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I'm using the word "progressive" in the sense of "progressive taxation"  The analogy is with the full range of income tax, where for the negative tax segment those with greater need obtain greater government benefit (more payments) and those with less need (higher income) obtain less government benefit (higher taxes)

Welfare, direct payments to families based on need, is designed to be progressive, while unemployment compensation was never designed as such.  Like Social Security, it is modeled after insurance, where those who contribute most, correlated with earning the most, obtain the most benefits. It may be no accident that the term Unemployment Insurance is being replaced by Compensation

I don't want to overstate my point, since based on net worth, or overall income, the proceeds from unemployment insurance are more important to the poor than to the rich.  But, in absolute terms, those who are richer, those who earned more when they worked, get more taxpayers money when they receive unemployment insurance.

This is an important point to raise at this time because the Obama Tax Compromise being debated uses funding for extended unemployment insurance, a regressive expenditure, to balance lower taxes for the rich, by definition, also regressive.  

When the President talks about this, and when Bernie Sanders spoke today, the assumption was that extended unemployment compensation would bail out those in most desperate straits.  Sometimes it will, but sometimes it will not. What makes this a difficult subject is that the theory of U.S. unemployment benefits is that it would be insurance paid for by employee and employer without taxpayer funding. With the extension, it becomes a hybrid, part entitlement and part insurance.  But the amount of payment is still based on the insurance model, even though the funding for the extension is now from the taxpayer.

Each of our fifty states has it's own rules, procedures and regulations, but the principles are the same, the more you contributed, the higher your earnings, the more you receive. Unemployment Insurance Compensation is quite complex, as each state has it's own unique rules, payments and standards with the maximum weekly rate of payment varies widely, from $900 down to $250. So at the very highest levels someone who had been making over six figures annually, and who has considerable assets or a high income spouse will still receive up to $50,000 a year.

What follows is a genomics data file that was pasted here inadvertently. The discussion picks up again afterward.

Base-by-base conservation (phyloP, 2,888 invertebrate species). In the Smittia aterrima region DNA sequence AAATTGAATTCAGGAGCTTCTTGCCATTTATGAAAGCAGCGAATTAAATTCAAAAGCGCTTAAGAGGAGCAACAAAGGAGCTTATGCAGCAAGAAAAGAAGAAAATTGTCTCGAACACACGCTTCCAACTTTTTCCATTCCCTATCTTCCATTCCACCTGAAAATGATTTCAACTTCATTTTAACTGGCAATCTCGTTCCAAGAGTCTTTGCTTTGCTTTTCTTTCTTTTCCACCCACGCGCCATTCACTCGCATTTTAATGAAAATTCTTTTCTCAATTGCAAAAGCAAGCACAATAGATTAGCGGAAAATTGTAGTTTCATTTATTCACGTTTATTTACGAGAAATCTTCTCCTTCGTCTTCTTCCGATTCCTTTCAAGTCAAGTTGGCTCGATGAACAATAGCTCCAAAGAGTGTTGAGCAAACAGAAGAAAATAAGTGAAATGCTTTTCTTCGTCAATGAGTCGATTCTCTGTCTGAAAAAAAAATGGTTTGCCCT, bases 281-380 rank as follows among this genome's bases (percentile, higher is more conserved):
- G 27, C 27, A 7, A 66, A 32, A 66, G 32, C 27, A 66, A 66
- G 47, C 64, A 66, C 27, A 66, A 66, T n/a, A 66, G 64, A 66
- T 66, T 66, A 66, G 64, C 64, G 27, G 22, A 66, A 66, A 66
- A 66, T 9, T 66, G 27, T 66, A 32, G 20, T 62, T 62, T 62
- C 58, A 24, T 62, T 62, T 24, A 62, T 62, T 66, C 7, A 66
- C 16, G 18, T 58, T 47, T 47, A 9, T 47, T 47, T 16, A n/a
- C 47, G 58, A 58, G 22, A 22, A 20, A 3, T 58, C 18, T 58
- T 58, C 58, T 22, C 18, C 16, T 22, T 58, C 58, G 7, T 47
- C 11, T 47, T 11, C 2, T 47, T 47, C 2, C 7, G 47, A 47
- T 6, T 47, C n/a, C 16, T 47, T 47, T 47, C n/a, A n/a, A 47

We treat Unemployment as if it were a welfare program, and in other countries there are elements of this, as described in this article. There are countries that consider a spouses income, or number of children in determining benefits, but not in the U.S.  

If there is to be a trade-off for providing government benefit to the wealthiest 2%, at the very least it should be in the form of a program that exclusively helps the poorest.  There is such a program.  It's called welfare.  It must be a program with means testing, so that a person who loses his/her job is not given aid if there are other sources of income or wealth.

I no longer personally blame the president for this compromise, as he attempted to have a tax bill passed based on his campaign promise, but did not have the support of Democratic Senators.

But subtext matters. Even beyond my fiscal argument, he explicitly said that when faced with a threat, he will not allow harm to come to the hostage, in this case our country.  The principle of "not negotiating with terrorist" is not negated when, as he said, "it looks like the hostages will be hurt."  In fact, that's exactly when the principle means something.  

Unemployment compensation is not a social safety net, even if it is framed this way by our President.  The benefits are too little for many and too much for some.  "Welfare" is too hot a term to be advocated, so we are pretending that unemployment compensation will solve the same problem.  This is an illusion.  

This Tax Compromise proposal leaves those who need help the most out in the cold, while helping the most wealthy and increasing the deficit. It could be that given public perceptions and political realities this is the best that we can do.  If so, it's pretty sad.

Originally posted to ARODB on Fri Dec 10, 2010 at 07:04 PM PST.

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Comment Preferences

  •  What we need is a bill... (7+ / 0-)

    ...that will generate jobs, like infrastructure work. This sack `o' crap won't do shit for that!

    And from what I've seen, it's starting to work as a wedge issue.

    Float like a manhole cover, sting like a sash weight! Clean Coal Is A Clinker!

    by JeffW on Fri Dec 10, 2010 at 07:08:16 PM PST

  •  Would You Support A Guaranteed (1+ / 0-)
    Recommended by:
    Situational Lefty

    "Basic Income" for all Americans? As Martin Luther King did?

    •  It's not whether I would support it.... (2+ / 0-)
      Recommended by:
      doinaheckuvanutjob, pkbarbiedoll

      Bill Clinton signed the bill ending welfare, which was a type of guaranteed wage.  

      We are far from having anything like this passed in this country.  This is why Dems have to pretend that it's only an extension of having a job, but spin it as though it's a safety net.